BackTo60, a group supporting women affected by an increase in the state pension age, is making a formal complaint against a group of MPs, as they consider an All-Party Parliamentary Group (APPG) vote on transitional arrangements to be “wholly invalid”.
The APPG on State Pension Inequality for Women, led by Labour MP Carolyn Harris, announced last month the proposals it will include in its private members’ Bill, which is tabled to be discussed in Parliament on 15 June.
The goal is to get the government to review pension arrangements for women born in the 1950s who have or will be financial disadvantaged by changes to equalise the state pension age between men and women, and consider costings for three solutions.
However, BackTo60, a movement which claims 723,500 supporters, has said the vote on these proposals, which occurred at a meeting last month, is illegal since non-MPs cannot vote in APPGs.
“The so called ‘almost unanimous’ vote is wholly invalid and must not feed into the Second Reading of the Bill as representative,” the group said on Twitter.
Joanne Welch, one of the representatives of BackTo60, said the group has been invited by the Parliamentary Commissioner for Standards to submit its formal complaint about this matter.
She added: “We understand that during the Inquiry, the matter should not be discussed: we are in the throes of the decision.”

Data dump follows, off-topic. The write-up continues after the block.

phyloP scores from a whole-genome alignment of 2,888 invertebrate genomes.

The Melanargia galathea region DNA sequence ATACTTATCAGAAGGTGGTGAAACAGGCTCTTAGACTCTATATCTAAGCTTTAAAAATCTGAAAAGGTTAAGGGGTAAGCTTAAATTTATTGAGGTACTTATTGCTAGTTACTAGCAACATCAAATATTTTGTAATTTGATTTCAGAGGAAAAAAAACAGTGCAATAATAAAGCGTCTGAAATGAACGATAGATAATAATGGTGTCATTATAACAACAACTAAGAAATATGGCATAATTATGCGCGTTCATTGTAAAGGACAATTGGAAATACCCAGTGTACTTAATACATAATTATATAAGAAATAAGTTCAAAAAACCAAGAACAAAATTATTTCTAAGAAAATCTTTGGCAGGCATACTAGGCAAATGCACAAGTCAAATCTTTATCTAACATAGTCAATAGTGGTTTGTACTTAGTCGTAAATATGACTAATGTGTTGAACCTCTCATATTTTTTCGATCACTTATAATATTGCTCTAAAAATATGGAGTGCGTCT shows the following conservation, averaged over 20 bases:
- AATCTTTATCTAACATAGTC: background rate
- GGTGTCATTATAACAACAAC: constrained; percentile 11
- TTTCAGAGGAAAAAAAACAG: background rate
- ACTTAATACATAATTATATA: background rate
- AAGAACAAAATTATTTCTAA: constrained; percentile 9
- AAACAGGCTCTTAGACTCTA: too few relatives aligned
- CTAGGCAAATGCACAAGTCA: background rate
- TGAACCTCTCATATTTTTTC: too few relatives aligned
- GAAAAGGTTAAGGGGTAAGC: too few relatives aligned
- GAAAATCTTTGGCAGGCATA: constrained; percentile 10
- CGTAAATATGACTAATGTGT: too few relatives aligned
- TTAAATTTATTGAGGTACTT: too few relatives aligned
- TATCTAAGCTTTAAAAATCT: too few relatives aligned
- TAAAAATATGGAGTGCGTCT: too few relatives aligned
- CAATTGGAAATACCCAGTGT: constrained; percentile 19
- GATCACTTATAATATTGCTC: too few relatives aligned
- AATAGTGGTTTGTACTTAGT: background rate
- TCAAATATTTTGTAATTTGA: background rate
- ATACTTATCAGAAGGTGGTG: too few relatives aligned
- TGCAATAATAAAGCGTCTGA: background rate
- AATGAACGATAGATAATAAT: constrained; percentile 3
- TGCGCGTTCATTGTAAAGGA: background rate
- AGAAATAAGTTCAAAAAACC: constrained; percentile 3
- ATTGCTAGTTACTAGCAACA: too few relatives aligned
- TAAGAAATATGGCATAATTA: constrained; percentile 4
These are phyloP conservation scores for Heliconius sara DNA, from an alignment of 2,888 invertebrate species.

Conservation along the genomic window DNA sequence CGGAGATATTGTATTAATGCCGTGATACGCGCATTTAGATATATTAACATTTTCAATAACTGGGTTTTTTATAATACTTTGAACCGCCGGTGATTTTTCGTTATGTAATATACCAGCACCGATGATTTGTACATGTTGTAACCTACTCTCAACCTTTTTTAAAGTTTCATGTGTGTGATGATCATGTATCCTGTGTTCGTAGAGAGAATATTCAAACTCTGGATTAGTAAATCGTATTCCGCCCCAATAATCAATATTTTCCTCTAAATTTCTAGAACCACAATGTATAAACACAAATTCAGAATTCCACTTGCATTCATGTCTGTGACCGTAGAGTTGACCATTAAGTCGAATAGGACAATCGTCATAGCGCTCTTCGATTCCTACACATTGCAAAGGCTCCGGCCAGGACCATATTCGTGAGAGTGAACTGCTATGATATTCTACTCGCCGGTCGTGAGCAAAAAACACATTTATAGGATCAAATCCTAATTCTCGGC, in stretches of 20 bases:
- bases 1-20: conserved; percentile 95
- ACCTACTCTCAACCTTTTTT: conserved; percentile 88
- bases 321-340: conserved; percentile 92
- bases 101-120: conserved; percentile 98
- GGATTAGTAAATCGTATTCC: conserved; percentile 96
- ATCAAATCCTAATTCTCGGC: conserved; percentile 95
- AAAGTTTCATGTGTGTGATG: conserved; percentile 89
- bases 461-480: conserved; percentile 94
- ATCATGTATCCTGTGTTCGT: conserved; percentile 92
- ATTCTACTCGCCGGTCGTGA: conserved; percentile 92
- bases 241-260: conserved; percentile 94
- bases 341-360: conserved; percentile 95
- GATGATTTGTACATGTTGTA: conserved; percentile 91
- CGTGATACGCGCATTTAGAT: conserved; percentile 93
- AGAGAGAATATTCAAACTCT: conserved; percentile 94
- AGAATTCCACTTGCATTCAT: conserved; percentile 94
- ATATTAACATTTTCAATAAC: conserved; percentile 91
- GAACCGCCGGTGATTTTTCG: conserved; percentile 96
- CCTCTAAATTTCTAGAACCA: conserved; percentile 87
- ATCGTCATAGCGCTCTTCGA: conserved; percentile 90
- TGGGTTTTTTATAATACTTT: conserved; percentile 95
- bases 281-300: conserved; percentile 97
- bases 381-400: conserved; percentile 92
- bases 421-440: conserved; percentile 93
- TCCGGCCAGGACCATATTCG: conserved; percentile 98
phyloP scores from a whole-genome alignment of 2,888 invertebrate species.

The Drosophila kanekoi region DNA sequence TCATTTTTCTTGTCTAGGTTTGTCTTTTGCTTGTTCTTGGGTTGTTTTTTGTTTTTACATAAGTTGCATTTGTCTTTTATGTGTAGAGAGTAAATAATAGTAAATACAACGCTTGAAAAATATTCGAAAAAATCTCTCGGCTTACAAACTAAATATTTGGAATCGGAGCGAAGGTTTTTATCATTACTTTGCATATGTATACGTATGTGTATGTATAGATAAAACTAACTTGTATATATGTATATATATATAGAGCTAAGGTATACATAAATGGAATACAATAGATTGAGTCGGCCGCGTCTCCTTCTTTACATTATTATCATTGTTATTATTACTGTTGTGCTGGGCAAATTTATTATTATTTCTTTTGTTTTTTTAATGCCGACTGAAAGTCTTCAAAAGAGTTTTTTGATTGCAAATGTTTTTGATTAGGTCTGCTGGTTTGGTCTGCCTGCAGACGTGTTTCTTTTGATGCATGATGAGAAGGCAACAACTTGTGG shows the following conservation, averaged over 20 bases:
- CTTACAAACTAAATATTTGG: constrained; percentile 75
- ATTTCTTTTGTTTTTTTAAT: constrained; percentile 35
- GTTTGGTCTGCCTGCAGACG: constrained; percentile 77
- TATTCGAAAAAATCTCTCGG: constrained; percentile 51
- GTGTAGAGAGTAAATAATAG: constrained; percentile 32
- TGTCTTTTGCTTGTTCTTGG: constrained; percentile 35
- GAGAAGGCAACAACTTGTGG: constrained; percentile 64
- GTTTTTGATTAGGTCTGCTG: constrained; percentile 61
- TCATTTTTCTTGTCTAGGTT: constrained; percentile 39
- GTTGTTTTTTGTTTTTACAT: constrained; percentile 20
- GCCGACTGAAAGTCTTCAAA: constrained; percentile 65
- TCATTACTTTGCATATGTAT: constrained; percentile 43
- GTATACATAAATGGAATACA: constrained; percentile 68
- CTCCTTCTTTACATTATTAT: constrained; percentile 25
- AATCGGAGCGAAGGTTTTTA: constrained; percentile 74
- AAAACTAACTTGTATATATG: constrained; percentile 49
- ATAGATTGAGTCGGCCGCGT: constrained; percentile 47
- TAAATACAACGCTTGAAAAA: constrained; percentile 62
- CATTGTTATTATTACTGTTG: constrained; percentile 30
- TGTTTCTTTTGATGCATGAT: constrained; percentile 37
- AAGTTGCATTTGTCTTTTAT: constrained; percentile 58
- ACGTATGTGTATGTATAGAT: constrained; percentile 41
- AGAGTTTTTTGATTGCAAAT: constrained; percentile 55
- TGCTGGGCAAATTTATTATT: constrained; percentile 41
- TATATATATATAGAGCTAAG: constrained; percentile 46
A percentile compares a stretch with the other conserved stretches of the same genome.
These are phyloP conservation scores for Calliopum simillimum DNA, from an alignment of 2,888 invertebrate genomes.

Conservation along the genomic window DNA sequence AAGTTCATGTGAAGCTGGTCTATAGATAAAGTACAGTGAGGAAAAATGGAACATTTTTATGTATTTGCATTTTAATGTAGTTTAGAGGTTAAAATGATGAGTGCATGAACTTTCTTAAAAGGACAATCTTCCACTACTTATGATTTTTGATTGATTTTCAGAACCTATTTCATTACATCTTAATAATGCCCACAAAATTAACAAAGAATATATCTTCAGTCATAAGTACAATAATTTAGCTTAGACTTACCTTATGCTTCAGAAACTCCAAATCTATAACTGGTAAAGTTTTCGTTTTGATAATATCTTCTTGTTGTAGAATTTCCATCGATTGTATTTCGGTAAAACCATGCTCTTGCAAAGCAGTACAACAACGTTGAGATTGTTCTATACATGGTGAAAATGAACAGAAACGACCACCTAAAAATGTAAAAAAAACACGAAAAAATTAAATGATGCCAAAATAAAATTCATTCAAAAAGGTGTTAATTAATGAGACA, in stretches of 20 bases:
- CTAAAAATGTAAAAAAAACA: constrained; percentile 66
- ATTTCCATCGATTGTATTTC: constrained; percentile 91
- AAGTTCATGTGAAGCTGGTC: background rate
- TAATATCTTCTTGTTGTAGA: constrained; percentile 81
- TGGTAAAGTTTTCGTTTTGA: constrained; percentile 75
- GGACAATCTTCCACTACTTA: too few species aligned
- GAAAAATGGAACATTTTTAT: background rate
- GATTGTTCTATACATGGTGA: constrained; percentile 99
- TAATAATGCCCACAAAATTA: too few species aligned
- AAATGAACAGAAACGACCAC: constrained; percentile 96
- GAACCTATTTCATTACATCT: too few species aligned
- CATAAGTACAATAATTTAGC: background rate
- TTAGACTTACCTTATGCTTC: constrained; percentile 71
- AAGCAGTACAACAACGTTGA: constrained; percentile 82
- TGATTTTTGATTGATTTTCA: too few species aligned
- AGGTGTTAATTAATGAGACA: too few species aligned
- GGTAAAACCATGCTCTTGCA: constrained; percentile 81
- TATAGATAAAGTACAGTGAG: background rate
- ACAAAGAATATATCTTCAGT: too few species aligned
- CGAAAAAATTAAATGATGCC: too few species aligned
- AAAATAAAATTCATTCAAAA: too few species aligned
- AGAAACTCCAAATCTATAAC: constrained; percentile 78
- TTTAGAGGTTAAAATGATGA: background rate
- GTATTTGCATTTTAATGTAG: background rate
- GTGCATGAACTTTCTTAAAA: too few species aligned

According to the recently published meeting minutes, after Ms Harris closed the meeting, one of the group members present suggested that all representatives present should indicate, by a show of hands, whether they supported the proposals.
Ms Harris and MP Tim Loughton noted the unanimous support for the proposals and announced that they would report this back to the APPG and proceed with the second reading of the Bill accordingly.
There was no objection to this statement.
Ms Welch, who was present at the event as a representative of BackTo60, had in the meantime left the meeting.
According to the minutes, Ms Welch began passing notes to other group representatives who had spoken.
She then asked Ms Harris to read a note that she had passed to her, which she refused, but offered Ms Welch the opportunity to read the note herself.
Ms Welch suggested that the consultation had been biased but was assured by Ms Harris and Mr Loughton that it had not been.
At this point, Ms Welch became disruptive and refused to listen to the response from the MPs, and was therefore asked to leave the meeting.
Backto60 stands with other campaign groups, such as Women Against State Pension Inequality (Waspi), which stand against inequality and unfair treatment of women born in the 1950s who have experienced changes to their state pension age.
The groups claim that while the 1995 Conservative government's Pension Act included plans to increase the women’s state pension age to 65 – the same as men's – the changes were implemented unfairly, with little or no personal notice.
The movements also claimed the changes were implemented faster than promised with the 2011 Pension Act and left women with no time to make alternative plans, leading to devastating consequences.